By Josephine Agbonkhese
A devout advocate of natural skin care, Dr May Nkiru Ikeora is CEO, L’Avyanna Skin Natural, makers of natural and organic skin care products. Produced in the UK where she has lived and work as an international development expert and human rights consultant for almost a decade, L’Avyanne, though new, is rapidly gaining its way into the international market — and into Nigeria too.
Armed with a PhD in Law, the ex-beauty queen who presently works as a Senior Researcher with some consulting firms in the UK alongside running her business, was in Nigeria recently and she had an encounter with Vanguard.
You’ve pitched your tent in international development and human rights consultancy for almost a decade, why the sudden interest in business?
I have always had an eye for business ever since I was a little girl. I remember making cards and selling them as far back as age 11. My dad, who was a banker at the time, opened my first bank account with the sales made from the card. I am an entrepreneur today because it truly empowers me as a woman not just at this present time but also for my future.
I got into the cosmetology business after many years of searching for a healthy skin care product that would satisfy my beauty needs without damaging my skin. I even took professional courses on cosmetology to educate myself and now, I decided to share my discovering through my product line.
Challenges abound in every business; what exactly have been yours, especially as an ex-beauty queen?
I face the usual challenges a lot of women face in building a new business in Nigeria. I don’t necessarily think my challenge has got anything to do with being a beauty queen. I think one of my main challenge lies in the fact that my career path is so different from my business. With a PhD in Law, people expect that I should aim to be a professor someday, which is not far from my aspirations. Hence, I endeavour to merge both my academic career with my business.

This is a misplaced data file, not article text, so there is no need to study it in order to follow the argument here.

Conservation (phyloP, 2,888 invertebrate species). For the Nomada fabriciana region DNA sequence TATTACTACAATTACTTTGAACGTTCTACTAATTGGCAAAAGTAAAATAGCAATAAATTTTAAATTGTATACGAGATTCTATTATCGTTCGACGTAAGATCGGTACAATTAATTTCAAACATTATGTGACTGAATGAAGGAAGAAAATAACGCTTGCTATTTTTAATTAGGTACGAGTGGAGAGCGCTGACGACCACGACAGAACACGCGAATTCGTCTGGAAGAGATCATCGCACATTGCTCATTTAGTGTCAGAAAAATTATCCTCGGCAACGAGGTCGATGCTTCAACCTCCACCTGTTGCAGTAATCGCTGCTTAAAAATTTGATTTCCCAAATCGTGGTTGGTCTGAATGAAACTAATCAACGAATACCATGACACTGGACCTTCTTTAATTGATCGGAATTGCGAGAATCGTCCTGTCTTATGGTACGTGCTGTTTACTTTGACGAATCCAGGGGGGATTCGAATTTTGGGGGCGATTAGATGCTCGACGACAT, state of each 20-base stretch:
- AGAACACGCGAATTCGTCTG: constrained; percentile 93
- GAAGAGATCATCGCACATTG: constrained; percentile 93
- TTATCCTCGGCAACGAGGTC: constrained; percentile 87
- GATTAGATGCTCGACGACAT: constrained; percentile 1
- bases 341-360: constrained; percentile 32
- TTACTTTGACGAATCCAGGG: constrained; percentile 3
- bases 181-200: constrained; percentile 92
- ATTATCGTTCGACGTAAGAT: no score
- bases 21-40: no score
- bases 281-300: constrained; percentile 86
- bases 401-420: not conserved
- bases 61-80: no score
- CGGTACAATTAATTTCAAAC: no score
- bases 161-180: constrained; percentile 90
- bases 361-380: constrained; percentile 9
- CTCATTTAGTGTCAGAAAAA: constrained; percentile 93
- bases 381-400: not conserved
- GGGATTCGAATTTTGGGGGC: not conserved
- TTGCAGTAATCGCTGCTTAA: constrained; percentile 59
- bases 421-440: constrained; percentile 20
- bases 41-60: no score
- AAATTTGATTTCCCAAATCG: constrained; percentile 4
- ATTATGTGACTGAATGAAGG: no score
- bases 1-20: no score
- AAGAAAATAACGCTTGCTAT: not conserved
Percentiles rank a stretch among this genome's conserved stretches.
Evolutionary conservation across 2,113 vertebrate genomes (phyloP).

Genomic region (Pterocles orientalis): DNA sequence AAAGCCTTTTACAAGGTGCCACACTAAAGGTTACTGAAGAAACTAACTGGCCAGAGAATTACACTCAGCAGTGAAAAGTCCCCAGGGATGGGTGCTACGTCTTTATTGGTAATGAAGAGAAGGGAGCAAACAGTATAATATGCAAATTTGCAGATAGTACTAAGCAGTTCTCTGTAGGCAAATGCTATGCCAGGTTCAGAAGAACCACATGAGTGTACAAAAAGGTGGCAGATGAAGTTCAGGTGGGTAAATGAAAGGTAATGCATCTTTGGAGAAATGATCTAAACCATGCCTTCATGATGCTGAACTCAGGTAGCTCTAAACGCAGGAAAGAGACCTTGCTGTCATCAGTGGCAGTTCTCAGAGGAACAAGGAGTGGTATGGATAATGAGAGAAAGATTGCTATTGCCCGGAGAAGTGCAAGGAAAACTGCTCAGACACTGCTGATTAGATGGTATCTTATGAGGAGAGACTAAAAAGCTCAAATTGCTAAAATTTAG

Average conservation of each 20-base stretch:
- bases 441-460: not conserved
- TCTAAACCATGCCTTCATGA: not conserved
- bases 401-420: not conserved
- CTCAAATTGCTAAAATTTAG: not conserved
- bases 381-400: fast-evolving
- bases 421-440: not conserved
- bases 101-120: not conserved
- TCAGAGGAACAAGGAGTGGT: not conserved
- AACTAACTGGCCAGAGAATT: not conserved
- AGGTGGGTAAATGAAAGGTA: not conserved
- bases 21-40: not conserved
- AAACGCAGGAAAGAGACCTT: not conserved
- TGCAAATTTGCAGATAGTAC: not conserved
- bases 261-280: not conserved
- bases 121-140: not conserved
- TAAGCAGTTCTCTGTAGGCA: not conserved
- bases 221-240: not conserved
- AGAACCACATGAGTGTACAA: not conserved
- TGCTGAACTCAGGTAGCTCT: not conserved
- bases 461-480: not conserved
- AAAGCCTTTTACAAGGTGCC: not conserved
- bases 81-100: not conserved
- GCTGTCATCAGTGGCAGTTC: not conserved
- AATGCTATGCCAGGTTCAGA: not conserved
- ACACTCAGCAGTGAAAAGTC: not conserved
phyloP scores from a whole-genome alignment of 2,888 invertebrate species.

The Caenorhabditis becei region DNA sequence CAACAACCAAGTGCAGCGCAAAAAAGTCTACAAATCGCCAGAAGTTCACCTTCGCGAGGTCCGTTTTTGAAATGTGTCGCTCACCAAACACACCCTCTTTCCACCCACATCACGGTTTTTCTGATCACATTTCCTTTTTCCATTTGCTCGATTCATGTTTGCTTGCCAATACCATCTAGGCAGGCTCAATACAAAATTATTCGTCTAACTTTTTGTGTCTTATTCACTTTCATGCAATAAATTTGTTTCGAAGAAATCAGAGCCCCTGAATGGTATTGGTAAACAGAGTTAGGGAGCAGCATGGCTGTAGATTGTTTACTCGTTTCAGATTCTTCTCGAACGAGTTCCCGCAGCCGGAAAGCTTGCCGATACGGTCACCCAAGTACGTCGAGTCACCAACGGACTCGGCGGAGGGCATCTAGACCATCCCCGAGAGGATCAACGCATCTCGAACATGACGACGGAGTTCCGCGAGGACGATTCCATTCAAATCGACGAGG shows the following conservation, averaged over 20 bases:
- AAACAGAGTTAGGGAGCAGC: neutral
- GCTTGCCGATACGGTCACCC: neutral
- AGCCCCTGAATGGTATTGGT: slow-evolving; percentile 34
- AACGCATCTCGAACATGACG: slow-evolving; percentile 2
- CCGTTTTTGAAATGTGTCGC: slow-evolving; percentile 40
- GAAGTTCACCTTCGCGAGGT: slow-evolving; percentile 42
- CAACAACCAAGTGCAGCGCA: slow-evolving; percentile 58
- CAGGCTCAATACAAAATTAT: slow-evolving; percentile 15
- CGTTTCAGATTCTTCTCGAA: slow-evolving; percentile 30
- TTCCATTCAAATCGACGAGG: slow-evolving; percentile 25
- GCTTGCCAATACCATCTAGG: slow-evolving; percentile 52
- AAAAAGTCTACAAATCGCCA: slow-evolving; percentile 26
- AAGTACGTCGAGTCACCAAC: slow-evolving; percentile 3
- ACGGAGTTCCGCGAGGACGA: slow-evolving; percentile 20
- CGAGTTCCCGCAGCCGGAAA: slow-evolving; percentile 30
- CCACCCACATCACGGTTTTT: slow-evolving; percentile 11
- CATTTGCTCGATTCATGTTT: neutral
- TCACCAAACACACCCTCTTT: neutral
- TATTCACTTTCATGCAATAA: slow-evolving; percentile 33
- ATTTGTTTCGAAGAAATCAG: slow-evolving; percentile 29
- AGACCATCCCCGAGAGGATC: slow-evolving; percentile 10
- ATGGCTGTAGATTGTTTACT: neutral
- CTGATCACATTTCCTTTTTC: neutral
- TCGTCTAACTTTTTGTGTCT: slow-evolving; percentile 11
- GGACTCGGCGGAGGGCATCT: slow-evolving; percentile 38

On the other hand, some people expect that being an ex-beauty queen should make the marketing of my products easy. I agree a little but not for the sort of business model that I utilise. I want my product to speak for itself. I use it, it works for me and my customers also give positive feedback; which is pertinent.
What’s the acceptance of your products like in the UK where they’re produced?
Though new in the market, L’Avyanne is well received abroad as most people, in England especially, are all about skin health, naturals and organics. I hardly need to explain my business to them, they just get it! However, with the immense knowledge of skin health in England, there is obviously more competition. I actually focus more on situating the business in Nigeria.
Why Nigeria? Do you envisage similar or better acceptance here?
Natural skin care in Nigeria is yet to gain real attraction, as there is still high demand for bleaching creams. I believe skin bleaching will phase away pretty soon as people are becoming more informed. I can only say that my skin care line in Nigeria is growing. After all, Nigeria is my target market and I look forward to the exciting new products that we would be adding to the line.